UPDATE: Bakhtanians has issued a statement in the wake of today's coverage. Read it here.
“This is a community that’s, you know, 15 or 20-years-old and the sexual harassment is part of a culture,” said competitive fighting game player Aris "Aris" Bakhtanians on a recent live stream for Capcom's Cross Assault show, “and if you remove that from the fighting game community, it’s not the fighting game community.”
Capcom has since apologized for comments made during a conversation on sexual harassment in the fighting game community, which that quote was pulled from. It was a discussion focused on Bakhtanians, and took place during a recent episode of the company’s Cross Assault reality show. It’s part of a promotion for Street Fighter X Tekken.
Cross Assault started with 10 contestants divided into two teams, Team Tekken and Team Street Fighter. The final four contestants will be determined today, and the last matches begin March 3.
A reader initially pointed out the inflammatory commentary, which took place during day five.
Bakhtanians is the head of Team Tekken, and was engaged in a conversation that chiefly involved Twitch.tv community manager Jared Rea. Twitch.tv is hosting the daily streaming of the day-long Cross Assault episodes.
“The views and opinions expressed by cast members in the live internet program 'Cross Assault' do not reflect those of Capcom,” said a Capcom spokesperson in a statement issued to me last night. “As a company, Capcom believes that everyone should be treated with respect. This particular issue was brought to our attention and has been addressed. We sincerely apologize to anyone that was offended by any comments expressed during the show.”
You can listen to the conversation by fast forwarding to one hour and 45 minutes into the following video. A user on YouTube also collected a series of comments made by Bakhtanians on day one.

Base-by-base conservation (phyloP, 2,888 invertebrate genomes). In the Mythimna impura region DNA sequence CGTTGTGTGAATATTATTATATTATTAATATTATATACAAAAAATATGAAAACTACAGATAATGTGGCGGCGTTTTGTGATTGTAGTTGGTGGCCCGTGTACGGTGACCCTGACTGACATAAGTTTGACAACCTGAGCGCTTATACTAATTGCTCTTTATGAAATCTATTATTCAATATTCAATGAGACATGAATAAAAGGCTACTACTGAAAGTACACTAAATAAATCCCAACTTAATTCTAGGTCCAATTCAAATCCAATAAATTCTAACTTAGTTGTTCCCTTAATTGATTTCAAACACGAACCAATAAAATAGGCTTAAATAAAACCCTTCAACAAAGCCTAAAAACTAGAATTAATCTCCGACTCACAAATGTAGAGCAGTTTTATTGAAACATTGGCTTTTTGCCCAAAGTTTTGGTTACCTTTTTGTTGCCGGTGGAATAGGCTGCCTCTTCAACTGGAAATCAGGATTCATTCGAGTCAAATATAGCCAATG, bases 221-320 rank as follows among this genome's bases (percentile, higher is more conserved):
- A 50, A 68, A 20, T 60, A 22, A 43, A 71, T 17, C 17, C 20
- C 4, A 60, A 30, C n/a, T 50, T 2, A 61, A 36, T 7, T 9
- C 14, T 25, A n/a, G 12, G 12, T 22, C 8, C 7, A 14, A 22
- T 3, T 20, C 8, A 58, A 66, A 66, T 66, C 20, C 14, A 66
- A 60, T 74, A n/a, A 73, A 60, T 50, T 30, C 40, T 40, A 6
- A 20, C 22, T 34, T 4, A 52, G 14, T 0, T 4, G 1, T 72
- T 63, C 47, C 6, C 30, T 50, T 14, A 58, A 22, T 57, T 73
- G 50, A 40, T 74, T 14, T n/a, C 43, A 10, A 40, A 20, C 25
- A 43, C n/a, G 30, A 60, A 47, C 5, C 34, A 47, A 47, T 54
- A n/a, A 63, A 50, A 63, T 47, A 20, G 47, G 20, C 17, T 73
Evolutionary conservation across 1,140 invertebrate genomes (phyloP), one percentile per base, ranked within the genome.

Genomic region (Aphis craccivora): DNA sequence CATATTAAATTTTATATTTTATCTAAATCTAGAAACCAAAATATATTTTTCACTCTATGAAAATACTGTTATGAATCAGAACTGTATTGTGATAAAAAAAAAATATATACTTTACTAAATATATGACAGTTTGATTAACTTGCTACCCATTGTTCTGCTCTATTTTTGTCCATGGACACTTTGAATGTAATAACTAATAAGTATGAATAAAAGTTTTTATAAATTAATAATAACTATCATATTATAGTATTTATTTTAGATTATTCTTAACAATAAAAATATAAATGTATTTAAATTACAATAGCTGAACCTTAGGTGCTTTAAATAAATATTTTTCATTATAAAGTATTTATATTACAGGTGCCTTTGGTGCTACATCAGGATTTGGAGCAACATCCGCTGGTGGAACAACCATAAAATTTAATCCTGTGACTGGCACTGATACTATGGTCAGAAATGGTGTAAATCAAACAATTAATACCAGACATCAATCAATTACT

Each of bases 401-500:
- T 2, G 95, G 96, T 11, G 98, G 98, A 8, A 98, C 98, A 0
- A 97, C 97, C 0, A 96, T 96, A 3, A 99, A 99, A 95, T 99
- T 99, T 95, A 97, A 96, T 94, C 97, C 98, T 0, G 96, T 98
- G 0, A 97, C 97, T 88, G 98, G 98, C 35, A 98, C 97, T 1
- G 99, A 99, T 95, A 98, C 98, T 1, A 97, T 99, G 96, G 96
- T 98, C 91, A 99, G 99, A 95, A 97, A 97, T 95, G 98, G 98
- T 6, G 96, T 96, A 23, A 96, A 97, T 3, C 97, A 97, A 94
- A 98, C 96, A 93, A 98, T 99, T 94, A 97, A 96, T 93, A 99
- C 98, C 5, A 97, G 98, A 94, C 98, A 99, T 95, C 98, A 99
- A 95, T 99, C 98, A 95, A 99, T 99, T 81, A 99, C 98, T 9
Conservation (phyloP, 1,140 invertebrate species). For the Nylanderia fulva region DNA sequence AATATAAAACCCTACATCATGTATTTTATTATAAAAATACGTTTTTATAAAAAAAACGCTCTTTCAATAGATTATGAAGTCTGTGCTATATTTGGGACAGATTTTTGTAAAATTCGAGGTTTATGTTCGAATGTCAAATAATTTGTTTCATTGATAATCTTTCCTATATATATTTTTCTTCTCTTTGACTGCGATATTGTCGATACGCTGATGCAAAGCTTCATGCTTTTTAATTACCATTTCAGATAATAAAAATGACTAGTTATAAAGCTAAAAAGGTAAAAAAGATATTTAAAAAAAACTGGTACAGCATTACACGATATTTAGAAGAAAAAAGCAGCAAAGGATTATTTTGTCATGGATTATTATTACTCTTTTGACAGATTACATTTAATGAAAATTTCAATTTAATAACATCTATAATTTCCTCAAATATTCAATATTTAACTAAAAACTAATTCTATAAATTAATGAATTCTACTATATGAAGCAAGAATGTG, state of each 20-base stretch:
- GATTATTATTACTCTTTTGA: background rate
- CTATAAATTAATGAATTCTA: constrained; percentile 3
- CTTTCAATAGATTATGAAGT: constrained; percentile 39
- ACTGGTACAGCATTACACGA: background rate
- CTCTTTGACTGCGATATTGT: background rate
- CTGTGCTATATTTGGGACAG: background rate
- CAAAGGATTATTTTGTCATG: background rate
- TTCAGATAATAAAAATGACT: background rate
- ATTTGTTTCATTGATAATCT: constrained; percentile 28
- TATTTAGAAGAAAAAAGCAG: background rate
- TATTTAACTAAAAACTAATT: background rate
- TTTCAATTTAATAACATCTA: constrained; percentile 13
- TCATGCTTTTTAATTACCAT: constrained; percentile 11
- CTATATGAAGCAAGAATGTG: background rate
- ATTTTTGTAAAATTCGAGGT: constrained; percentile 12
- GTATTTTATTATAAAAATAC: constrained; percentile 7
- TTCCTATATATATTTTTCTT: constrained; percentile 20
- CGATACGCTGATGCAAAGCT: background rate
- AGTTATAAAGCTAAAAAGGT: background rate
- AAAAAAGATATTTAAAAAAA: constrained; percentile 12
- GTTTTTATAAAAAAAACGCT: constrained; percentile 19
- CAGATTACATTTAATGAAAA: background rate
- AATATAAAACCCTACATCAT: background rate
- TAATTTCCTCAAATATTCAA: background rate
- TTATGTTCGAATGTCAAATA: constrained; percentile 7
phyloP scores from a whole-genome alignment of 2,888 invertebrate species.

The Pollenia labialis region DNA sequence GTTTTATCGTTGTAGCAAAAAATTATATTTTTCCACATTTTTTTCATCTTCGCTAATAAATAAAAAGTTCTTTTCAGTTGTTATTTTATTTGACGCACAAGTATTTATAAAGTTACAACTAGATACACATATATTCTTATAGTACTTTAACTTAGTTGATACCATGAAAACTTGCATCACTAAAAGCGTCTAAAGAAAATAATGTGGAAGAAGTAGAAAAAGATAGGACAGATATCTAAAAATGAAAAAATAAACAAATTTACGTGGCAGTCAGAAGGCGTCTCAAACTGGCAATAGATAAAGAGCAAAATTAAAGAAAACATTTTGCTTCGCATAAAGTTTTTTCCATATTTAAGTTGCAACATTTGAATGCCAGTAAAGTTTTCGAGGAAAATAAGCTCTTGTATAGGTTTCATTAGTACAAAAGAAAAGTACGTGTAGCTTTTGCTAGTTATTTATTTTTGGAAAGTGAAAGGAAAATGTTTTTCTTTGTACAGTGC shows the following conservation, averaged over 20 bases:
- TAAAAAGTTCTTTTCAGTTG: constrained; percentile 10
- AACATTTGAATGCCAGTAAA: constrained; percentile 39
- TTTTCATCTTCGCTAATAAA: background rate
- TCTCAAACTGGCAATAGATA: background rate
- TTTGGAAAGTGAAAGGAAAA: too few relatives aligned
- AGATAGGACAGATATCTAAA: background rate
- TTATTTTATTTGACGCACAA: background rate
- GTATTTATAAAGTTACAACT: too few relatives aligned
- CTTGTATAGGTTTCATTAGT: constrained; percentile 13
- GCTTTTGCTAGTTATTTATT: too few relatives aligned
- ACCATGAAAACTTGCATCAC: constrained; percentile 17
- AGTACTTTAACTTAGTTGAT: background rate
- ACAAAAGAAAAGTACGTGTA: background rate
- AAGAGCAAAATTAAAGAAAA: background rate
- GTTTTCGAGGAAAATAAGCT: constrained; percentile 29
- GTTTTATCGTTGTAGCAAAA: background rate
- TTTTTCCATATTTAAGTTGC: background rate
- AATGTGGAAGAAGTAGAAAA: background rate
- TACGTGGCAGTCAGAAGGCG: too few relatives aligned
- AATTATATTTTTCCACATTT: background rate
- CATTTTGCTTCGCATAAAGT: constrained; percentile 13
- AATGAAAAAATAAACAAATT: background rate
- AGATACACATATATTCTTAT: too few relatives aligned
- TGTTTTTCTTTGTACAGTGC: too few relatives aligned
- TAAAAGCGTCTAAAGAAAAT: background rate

For example: "Miranda, I wanna know your bra size."
Tensions were immediately raised over Rea's suggestion the fighting game community, once insular and limited but now steadily growing year-over-year, was potentially alienating outsiders from becoming fans of fighting games or the competitive scene because of inappropriate sexual language. Bakhtanians took issue with Rea's criticism.
Here’s a lengthy transcript of their exchange:
Rea: You know what it is, to be honest with you? We’re getting older. Do you really want to keep hanging around with a bunch of [guys in their] early 20s who don’t know how to treat one another with respect? That’s what it is.
Bakhtanians: Alright, man. The thing is...if you don’t like the scene, how it is right now, it just seems like you’re trying to create...turn it into something that it’s not, and it’s never going to be. You know what I mean?
Rea: That’s really unfortunate [inaudible]...the way it is right now, they want to enjoy fighting games, but they’re so incredibly turned off by [the language].
Bakhtanians: This doesn’t involve me, Jared, I don’t know if you can hear me--this is Aris. This doesn’t really involve me, but if you don’t like onions, you get your sandwich without onions, man. I mean, this is the fighting game community.
Rea: Can I get my Street Fighter without sexual harassment?